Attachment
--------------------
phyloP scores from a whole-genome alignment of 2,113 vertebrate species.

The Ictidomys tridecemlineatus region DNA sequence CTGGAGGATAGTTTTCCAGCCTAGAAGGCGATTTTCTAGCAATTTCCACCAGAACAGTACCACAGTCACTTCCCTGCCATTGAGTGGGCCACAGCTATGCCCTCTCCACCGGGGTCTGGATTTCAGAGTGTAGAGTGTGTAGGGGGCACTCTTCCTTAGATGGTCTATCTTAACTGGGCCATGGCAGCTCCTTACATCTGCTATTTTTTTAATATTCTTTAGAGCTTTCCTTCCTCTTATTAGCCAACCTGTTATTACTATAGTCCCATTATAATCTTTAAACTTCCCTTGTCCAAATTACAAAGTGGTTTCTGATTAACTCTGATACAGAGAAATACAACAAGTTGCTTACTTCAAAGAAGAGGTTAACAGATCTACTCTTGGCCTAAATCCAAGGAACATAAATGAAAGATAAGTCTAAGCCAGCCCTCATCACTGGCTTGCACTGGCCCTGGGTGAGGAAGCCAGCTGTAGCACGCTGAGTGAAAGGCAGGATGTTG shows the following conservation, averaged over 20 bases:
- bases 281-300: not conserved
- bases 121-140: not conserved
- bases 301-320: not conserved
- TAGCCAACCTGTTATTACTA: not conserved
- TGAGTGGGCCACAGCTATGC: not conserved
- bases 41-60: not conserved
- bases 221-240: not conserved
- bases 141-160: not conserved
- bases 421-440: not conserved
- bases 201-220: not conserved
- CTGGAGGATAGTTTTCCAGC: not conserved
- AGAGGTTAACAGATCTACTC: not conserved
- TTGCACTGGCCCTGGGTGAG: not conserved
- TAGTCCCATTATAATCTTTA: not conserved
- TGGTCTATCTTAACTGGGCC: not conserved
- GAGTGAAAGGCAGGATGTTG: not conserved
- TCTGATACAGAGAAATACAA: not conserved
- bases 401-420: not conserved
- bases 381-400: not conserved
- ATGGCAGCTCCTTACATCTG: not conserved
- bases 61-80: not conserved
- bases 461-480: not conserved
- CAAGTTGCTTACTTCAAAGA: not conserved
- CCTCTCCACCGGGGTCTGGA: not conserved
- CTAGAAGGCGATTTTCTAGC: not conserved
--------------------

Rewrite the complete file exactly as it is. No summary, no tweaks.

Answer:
phyloP scores from a whole-genome alignment of 2,113 vertebrate species.

The Ictidomys tridecemlineatus region DNA sequence CTGGAGGATAGTTTTCCAGCCTAGAAGGCGATTTTCTAGCAATTTCCACCAGAACAGTACCACAGTCACTTCCCTGCCATTGAGTGGGCCACAGCTATGCCCTCTCCACCGGGGTCTGGATTTCAGAGTGTAGAGTGTGTAGGGGGCACTCTTCCTTAGATGGTCTATCTTAACTGGGCCATGGCAGCTCCTTACATCTGCTATTTTTTTAATATTCTTTAGAGCTTTCCTTCCTCTTATTAGCCAACCTGTTATTACTATAGTCCCATTATAATCTTTAAACTTCCCTTGTCCAAATTACAAAGTGGTTTCTGATTAACTCTGATACAGAGAAATACAACAAGTTGCTTACTTCAAAGAAGAGGTTAACAGATCTACTCTTGGCCTAAATCCAAGGAACATAAATGAAAGATAAGTCTAAGCCAGCCCTCATCACTGGCTTGCACTGGCCCTGGGTGAGGAAGCCAGCTGTAGCACGCTGAGTGAAAGGCAGGATGTTG shows the following conservation, averaged over 20 bases:
- bases 281-300: not conserved
- bases 121-140: not conserved
- bases 301-320: not conserved
- TAGCCAACCTGTTATTACTA: not conserved
- TGAGTGGGCCACAGCTATGC: not conserved
- bases 41-60: not conserved
- bases 221-240: not conserved
- bases 141-160: not conserved
- bases 421-440: not conserved
- bases 201-220: not conserved
- CTGGAGGATAGTTTTCCAGC: not conserved
- AGAGGTTAACAGATCTACTC: not conserved
- TTGCACTGGCCCTGGGTGAG: not conserved
- TAGTCCCATTATAATCTTTA: not conserved
- TGGTCTATCTTAACTGGGCC: not conserved
- GAGTGAAAGGCAGGATGTTG: not conserved
- TCTGATACAGAGAAATACAA: not conserved
- bases 401-420: not conserved
- bases 381-400: not conserved
- ATGGCAGCTCCTTACATCTG: not conserved
- bases 61-80: not conserved
- bases 461-480: not conserved
- CAAGTTGCTTACTTCAAAGA: not conserved
- CCTCTCCACCGGGGTCTGGA: not conserved
- CTAGAAGGCGATTTTCTAGC: not conserved